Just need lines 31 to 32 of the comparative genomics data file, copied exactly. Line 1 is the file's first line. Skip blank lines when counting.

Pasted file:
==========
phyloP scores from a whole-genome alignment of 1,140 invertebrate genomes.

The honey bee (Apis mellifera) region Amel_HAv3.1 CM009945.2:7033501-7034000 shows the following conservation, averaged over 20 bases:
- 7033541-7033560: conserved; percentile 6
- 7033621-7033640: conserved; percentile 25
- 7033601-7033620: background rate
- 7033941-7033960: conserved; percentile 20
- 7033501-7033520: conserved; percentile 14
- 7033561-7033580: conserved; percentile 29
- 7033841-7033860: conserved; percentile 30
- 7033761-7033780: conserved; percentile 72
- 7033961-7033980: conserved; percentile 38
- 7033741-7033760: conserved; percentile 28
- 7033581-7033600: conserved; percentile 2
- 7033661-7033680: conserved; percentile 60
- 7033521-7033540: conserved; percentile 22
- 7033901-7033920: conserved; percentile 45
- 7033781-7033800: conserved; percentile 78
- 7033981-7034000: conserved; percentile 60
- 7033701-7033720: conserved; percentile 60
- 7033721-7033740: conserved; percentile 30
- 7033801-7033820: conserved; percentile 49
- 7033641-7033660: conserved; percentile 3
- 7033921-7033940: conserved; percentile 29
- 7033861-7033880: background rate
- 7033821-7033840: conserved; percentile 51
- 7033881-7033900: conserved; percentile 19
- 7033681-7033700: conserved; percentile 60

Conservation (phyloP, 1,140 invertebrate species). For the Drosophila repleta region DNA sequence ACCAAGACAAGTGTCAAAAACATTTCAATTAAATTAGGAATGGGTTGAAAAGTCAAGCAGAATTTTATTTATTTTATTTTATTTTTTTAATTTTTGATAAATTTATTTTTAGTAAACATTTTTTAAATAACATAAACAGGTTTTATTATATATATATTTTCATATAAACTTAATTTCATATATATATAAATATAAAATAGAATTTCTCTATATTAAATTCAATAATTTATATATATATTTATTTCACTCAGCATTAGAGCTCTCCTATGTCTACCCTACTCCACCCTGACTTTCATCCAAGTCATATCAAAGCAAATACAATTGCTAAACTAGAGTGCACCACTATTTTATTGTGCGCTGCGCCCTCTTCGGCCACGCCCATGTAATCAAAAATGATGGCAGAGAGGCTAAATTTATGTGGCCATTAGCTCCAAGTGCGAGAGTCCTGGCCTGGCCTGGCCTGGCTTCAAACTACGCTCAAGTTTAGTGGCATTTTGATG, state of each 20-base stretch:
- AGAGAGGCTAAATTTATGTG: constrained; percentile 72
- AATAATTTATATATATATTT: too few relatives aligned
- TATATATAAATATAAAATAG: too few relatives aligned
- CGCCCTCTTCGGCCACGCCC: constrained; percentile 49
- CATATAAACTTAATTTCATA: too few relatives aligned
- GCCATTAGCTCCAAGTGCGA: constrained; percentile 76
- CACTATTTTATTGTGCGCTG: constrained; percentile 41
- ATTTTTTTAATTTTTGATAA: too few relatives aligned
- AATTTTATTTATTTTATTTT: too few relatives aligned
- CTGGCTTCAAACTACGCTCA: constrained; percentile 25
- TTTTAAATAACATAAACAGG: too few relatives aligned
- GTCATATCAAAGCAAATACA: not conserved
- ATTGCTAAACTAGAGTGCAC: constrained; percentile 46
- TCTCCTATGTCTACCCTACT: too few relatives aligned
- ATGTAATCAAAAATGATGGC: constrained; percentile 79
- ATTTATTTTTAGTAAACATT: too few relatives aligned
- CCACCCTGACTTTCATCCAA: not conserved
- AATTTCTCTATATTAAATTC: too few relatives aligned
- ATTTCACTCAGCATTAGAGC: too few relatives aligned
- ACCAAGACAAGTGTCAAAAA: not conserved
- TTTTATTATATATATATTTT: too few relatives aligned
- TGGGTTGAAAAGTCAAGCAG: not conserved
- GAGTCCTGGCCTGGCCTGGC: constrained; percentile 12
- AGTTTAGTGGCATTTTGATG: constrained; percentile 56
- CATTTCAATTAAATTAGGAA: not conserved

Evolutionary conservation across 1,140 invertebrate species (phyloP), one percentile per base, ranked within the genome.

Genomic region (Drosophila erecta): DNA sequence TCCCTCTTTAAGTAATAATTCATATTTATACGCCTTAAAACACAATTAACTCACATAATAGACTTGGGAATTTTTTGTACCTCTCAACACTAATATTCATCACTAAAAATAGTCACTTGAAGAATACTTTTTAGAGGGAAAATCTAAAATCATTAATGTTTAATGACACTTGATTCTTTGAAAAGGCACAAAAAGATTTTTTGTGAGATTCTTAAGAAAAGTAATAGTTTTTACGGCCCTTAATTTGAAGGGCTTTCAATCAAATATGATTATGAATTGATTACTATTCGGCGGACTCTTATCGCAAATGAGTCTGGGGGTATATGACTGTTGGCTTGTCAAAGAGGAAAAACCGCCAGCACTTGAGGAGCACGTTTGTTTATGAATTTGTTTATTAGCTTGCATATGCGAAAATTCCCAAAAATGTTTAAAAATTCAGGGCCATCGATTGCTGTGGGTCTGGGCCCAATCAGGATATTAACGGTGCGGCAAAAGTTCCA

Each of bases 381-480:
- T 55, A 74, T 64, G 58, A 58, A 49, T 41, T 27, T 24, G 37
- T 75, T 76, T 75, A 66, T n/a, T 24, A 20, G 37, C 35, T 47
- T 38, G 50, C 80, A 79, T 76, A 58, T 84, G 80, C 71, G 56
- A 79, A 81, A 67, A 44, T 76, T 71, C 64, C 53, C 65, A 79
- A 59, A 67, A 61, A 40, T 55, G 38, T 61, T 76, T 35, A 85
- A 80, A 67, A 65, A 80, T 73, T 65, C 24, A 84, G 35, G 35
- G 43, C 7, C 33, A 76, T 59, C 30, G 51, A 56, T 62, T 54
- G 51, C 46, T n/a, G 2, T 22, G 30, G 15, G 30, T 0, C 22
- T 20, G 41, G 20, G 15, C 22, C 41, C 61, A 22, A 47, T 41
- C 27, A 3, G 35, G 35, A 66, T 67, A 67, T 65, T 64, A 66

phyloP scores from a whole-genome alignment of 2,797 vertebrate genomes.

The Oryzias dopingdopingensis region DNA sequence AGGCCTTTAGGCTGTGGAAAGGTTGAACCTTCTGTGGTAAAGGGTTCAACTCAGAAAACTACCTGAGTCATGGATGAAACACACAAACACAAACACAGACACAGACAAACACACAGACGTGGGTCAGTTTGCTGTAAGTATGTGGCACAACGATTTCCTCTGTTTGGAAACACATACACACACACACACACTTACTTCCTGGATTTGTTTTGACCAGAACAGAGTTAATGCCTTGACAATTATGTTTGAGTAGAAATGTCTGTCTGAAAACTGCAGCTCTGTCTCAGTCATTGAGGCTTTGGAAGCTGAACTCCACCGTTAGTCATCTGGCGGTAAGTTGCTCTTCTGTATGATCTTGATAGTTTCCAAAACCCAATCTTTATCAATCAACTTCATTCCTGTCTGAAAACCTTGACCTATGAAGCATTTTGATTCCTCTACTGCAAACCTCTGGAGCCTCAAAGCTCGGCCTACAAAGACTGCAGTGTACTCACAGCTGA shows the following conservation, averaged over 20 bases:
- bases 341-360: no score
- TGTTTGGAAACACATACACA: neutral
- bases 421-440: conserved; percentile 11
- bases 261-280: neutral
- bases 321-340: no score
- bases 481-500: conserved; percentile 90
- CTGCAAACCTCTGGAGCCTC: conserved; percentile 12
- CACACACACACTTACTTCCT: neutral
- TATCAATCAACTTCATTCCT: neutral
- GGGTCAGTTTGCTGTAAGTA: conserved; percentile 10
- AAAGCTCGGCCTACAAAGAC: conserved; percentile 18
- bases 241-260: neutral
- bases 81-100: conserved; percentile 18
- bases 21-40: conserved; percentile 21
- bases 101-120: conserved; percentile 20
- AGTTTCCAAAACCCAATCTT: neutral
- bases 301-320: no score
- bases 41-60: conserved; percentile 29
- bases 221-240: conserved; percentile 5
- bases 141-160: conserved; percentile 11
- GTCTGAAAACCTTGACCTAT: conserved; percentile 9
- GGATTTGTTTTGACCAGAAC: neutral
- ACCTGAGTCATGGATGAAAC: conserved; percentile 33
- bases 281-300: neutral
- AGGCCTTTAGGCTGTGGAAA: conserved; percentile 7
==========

- TATATATAAATATAAAATAG: too few relatives aligned
- CGCCCTCTTCGGCCACGCCC: constrained; percentile 49